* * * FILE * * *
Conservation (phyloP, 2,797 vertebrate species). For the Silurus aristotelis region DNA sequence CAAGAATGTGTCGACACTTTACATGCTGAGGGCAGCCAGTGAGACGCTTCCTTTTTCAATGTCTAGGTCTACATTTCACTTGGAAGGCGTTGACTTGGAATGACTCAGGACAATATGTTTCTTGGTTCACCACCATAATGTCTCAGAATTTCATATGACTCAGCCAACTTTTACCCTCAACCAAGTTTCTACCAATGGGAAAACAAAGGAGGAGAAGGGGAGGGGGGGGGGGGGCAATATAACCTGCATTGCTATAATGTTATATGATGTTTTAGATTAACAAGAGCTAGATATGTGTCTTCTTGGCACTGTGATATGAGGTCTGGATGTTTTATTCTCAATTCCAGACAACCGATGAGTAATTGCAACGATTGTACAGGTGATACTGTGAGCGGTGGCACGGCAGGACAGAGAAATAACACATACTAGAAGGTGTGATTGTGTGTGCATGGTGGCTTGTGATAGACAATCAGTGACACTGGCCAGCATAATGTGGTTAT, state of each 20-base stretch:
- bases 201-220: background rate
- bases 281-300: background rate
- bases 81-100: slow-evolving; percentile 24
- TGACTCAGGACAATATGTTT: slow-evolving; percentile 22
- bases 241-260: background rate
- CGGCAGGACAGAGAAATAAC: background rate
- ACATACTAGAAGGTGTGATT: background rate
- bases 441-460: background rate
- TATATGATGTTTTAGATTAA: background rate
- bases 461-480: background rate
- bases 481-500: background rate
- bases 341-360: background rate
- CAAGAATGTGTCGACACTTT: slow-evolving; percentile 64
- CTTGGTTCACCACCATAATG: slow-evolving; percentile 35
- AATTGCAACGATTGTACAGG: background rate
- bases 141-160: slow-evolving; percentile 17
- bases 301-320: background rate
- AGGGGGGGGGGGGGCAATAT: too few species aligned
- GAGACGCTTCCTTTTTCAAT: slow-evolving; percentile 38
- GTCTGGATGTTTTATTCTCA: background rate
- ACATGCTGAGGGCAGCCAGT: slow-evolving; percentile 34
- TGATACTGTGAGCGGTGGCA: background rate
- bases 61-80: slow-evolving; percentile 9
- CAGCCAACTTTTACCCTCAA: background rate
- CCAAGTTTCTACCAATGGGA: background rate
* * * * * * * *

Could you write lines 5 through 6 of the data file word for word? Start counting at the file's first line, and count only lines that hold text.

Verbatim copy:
- TGACTCAGGACAATATGTTT: slow-evolving; percentile 22
- bases 241-260: background rate